This page contains a Flash digital edition of a book.
Such data is available from the National Renewable Energy Laboratory’s U.S. Life-Cycle Inventory database.


LCA Information such as this, comparing the environmental impacts of various types of plastics, shows that choosing one material over another for its green characteristics can be complex and nuanced. Understanding what each of these terms means, and which might be of particular concern, is essential to making an informed choice.


GB: Why are big companies such as Wal-Mart banning PVC, if the product is problem free? (Link here: www.planetizen.com/node/19261). I realize many rigid building materials do not contain phthalates (notably PVC pipes—an error one of our freelancers made recently), but PVC to my understanding has been banned in Germany and the Netherlands, and California is looking at a partial ban on some PVC products.


SS: In response to the comment about banning rigid PVC, we have been unable to find any large-scale bans. There is some information about Germany refusing to use vinyl siding on public buildings, but that is the only instance we are aware of. While flexible PVC may use phthalates, phthalates are not used in vinyl siding, and therefore, do not contribute to any impacts when analyzing vinyl siding.


There are some companies, such as Wal-Mart, which are making an effort to reduce their usage of PVC. This has proven difficult, because, while there are some uses for PVC which has viable replacements, there are other situations in which PVC is the most suitable material.


The argument is not that PVC should be used for everything, but simply that there are uses for which it is an extremely suitable material; and in those instances, efforts to replace it with other, less suitable, materials may result in higher environmental and human health impacts.


GB: Why is recycling of vinyl siding and windows post consumer so low? Something’s not working. The excuse that virgin resin is cheaper than recycled resin is not good enough.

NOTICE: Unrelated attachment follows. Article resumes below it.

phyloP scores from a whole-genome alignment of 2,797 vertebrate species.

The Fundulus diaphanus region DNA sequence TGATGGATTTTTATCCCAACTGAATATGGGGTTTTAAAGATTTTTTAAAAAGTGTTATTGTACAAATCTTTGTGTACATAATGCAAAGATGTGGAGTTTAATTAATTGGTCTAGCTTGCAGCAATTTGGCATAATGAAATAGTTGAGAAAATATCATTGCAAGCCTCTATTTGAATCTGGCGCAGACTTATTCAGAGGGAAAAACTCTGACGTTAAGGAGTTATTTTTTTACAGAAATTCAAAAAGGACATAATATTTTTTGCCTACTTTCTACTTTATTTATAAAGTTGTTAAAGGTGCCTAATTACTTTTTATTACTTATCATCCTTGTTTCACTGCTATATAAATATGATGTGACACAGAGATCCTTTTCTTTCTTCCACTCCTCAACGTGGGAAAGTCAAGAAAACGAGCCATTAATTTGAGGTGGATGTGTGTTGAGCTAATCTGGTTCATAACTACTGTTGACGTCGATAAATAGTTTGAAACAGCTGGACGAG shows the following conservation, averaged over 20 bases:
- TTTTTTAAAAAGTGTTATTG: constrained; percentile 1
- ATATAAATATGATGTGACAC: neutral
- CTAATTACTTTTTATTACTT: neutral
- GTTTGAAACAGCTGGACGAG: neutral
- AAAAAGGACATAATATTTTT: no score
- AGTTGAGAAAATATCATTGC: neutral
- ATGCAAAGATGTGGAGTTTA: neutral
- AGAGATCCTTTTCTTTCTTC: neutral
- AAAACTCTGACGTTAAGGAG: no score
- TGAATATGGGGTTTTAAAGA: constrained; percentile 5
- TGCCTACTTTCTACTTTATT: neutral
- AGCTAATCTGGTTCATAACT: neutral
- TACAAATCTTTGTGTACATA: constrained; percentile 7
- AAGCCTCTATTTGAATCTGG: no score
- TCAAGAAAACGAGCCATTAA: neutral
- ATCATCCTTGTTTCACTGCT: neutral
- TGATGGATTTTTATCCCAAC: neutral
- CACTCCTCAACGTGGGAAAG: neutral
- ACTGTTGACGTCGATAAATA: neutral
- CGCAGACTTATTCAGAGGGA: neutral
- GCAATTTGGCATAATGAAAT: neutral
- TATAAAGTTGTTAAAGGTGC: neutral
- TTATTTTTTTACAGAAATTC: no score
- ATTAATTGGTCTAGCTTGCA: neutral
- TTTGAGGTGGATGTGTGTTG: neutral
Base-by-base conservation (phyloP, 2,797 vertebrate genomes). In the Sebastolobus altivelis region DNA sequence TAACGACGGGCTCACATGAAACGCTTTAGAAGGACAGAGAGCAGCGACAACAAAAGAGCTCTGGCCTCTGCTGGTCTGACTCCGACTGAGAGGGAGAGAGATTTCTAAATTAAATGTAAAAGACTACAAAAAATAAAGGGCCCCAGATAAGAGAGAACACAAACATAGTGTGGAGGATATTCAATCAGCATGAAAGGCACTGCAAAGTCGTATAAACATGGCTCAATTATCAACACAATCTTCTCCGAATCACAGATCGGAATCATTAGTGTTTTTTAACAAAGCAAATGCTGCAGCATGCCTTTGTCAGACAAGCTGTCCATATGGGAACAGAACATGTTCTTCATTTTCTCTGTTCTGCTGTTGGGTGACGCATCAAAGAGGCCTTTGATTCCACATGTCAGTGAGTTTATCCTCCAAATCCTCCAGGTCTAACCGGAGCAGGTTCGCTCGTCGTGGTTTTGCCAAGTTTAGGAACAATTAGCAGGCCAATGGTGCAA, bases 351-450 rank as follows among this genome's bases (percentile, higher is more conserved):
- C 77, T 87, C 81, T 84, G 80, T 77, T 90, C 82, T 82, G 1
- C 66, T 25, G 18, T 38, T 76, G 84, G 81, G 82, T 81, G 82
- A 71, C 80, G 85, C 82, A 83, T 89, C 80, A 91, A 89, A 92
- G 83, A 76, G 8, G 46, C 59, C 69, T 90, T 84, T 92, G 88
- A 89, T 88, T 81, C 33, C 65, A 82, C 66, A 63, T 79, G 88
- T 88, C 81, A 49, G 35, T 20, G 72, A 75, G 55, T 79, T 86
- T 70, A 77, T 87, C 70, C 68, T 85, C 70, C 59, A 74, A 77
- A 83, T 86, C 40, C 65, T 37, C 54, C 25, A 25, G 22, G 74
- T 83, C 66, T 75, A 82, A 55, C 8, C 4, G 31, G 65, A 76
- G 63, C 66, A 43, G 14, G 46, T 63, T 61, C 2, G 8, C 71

SS: The United States has very low recycling rates for plastics in general.


The recycling rates and total amount of each plastic in the municipal solid waste (MSW) stream are listed in the table below. As you can see, while there is no significant PVC recycling, the contribution of PVC to landfill waste is by far lower than any of the other plastic resins, yet the volume of PVC sold and used in 2009 in the U.S. ranks third among the listed resins (behind PP and HDPE). This is at least in part due to the durable nature of many PVC products.


Durable goods made from PVC, such as siding, pipe and decking, will last for decades and do not appear in the MSW stream in any significant amount. This can be seen in the fact that the NAHB has cited “Lifetime” as the estimated life expectancy of vinyl siding on a home in its “Study of Life Expectancy of Home Components,” published in February 2007. The small potential supply of recycled PVC resin and the lack of a collection and processing network has been a major barrier to the recycling of PVC in the past.


08.2011
23

Page 1  |  Page 2  |  Page 3  |  Page 4  |  Page 5  |  Page 6  |  Page 7  |  Page 8  |  Page 9  |  Page 10  |  Page 11  |  Page 12  |  Page 13  |  Page 14  |  Page 15  |  Page 16  |  Page 17  |  Page 18  |  Page 19  |  Page 20  |  Page 21  |  Page 22  |  Page 23  |  Page 24  |  Page 25  |  Page 26  |  Page 27  |  Page 28  |  Page 29  |  Page 30  |  Page 31  |  Page 32  |  Page 33  |  Page 34  |  Page 35  |  Page 36  |  Page 37  |  Page 38  |  Page 39  |  Page 40  |  Page 41  |  Page 42  |  Page 43  |  Page 44  |  Page 45  |  Page 46  |  Page 47  |  Page 48  |  Page 49  |  Page 50  |  Page 51  |  Page 52  |  Page 53  |  Page 54  |  Page 55  |  Page 56  |  Page 57  |  Page 58  |  Page 59  |  Page 60  |  Page 61  |  Page 62  |  Page 63  |  Page 64  |  Page 65  |  Page 66  |  Page 67  |  Page 68  |  Page 69  |  Page 70  |  Page 71  |  Page 72  |  Page 73  |  Page 74  |  Page 75  |  Page 76